Both campgrounds offer modern camping with electricity, showers and more. I’ll focus on Fort Wilkins State Park for this post and will cover the Lake Fany Hooe Resort in another post.
Either place would be a great jumping off point for exploring Brockway Mountain, biking or kayaking with the Keweenaw Adventure Company, sampling some beer from Brickside Brewery, or taking advantage of the dozens of other cool things to do in the Keweenaw.
Fort Wilkins is a pretty cool campground because it’s part of the Fort Wilkins Historic Complex, a well maintained nineteenth century military outpost. Many of the fort’s buildings are open for exploration, complete with recreations of what life was like back when the fort was fully operational.
If you peruse the grounds and read the signs, you’ll learn the following:
- The winters were harsh, and pretty much no one wanted to be there.
- Many of the soldiers were immigrants.
- One soldier was meant to be tried for “General Worthlessness” and “Habitual Drunkenness”, but he escaped. (Go figure.)
I laughed out loud at that last one.
And a Little More Detail…
The campground is situated on the north bank of Lake Fanny Hooe, a long, skinny (and deep) lake that’s just a few hundred yards inland from Lake Superior. It’s a great lake for paddling, or fishing if you’re so inclined.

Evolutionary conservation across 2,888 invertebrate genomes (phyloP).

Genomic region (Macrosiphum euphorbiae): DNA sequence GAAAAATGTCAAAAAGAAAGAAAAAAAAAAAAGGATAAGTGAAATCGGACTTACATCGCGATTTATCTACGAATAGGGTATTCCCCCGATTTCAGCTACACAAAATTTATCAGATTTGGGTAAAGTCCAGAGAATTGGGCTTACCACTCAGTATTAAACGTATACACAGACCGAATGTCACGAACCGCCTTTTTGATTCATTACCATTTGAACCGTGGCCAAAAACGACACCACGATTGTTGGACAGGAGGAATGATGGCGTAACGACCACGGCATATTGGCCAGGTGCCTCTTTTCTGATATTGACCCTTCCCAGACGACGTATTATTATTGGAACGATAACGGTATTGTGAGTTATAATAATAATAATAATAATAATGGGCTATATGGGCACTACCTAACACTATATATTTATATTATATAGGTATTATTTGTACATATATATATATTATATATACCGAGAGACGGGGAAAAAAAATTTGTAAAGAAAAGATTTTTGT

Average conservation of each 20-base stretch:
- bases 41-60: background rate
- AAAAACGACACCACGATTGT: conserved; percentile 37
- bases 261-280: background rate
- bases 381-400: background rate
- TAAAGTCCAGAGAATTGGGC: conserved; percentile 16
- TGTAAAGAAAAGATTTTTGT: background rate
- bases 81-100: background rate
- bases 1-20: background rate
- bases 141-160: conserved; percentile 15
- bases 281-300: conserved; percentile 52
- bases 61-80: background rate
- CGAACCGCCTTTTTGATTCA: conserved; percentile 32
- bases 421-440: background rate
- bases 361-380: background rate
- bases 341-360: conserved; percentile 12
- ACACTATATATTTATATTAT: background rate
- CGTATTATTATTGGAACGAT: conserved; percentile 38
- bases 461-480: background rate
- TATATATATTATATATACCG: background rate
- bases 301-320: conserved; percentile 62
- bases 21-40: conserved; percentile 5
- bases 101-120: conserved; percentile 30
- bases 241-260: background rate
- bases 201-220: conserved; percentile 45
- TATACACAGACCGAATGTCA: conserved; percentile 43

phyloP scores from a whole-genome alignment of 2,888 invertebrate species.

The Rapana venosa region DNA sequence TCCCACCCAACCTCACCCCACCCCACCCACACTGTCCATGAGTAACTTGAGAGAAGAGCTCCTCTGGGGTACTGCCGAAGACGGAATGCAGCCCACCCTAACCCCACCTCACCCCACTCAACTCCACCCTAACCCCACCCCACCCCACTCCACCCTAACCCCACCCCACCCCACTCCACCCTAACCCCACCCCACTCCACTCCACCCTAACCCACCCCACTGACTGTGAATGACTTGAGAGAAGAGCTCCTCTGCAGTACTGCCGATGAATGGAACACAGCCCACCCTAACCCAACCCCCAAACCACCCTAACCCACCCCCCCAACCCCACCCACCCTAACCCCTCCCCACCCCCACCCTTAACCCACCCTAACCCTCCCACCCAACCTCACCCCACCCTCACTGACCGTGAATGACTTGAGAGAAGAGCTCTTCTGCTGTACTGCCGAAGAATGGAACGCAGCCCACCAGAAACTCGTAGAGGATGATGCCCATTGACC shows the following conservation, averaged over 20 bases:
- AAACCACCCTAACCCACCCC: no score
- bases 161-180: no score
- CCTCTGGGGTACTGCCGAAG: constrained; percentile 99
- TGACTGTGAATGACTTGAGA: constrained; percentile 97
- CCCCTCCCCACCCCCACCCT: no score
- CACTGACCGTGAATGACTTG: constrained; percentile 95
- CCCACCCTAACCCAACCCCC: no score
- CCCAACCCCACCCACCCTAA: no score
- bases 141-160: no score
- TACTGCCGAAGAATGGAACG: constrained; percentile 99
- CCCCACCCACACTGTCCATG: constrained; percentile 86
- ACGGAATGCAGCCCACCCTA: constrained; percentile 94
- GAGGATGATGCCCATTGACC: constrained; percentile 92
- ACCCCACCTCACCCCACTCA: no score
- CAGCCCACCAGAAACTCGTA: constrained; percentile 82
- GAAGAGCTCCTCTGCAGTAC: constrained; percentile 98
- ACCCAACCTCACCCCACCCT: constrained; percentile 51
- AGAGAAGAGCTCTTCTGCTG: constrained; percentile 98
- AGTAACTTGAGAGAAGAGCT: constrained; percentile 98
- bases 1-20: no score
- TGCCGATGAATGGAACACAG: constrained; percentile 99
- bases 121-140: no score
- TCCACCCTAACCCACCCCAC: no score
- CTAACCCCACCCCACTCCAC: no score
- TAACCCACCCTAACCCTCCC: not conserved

Fort Wilkins also has a good sized playground for the kids, and some nice walking and biking paths around the campground. This is a super family friendly place. Heck, they even have on site laundry!
While there are a few campsites with some nice elbow room (site #10, for example), many of Fort Wilkins’ campsites are packed together like sardines. When my wife and I visited there early this summer, the campground was only at about twenty or thirty percent capacity, which meant that everyone had plenty of room. Breathing room is good!
However, if you’re there during the peak of summer when they’re closer to full capacity, I can easily imagine being woken up by the sound of some guy snoring in his tent the next site over. If you’re a light sleeper, bring earplugs.
I’m told that they always fill up Memorial Day weekend and Labor Day weekend, and they’re often nearly full most weekends of the summer.
I should also note that Fort Wilkins has two “loops.” The “east loop” is a little more open and the “west loop” has more trees between campsites. Also, the west loop currently has Wi-Fi. Most of the sites in both loops are close together, but hey, if you’re camping in Copper Harbor, life is good!
All in all, I’m sure we’ll camp here again, but next time I’ll try to get camp site #10 or one closer to the water. Next time we’ll also bring the kayaks!
Bottom line: Fort Wilkins Historic State Park is a unique place to camp and a great base for exploring Copper Harbor. However, the camp sites are really packed in there.
Address: 15223 U. S. Highway 41 Copper Harbor, MI 49918
Phone: (906) 289-4215
Other Things to Note: There’s an excellent beginners bike trail (The “Fanny Hooe Trail”) that connects Fort Wilkins to Copper Harbor. It’s pretty short and a great way to get to and from “town” if you don’t want to drive. Two cabins are also available for rent within the park.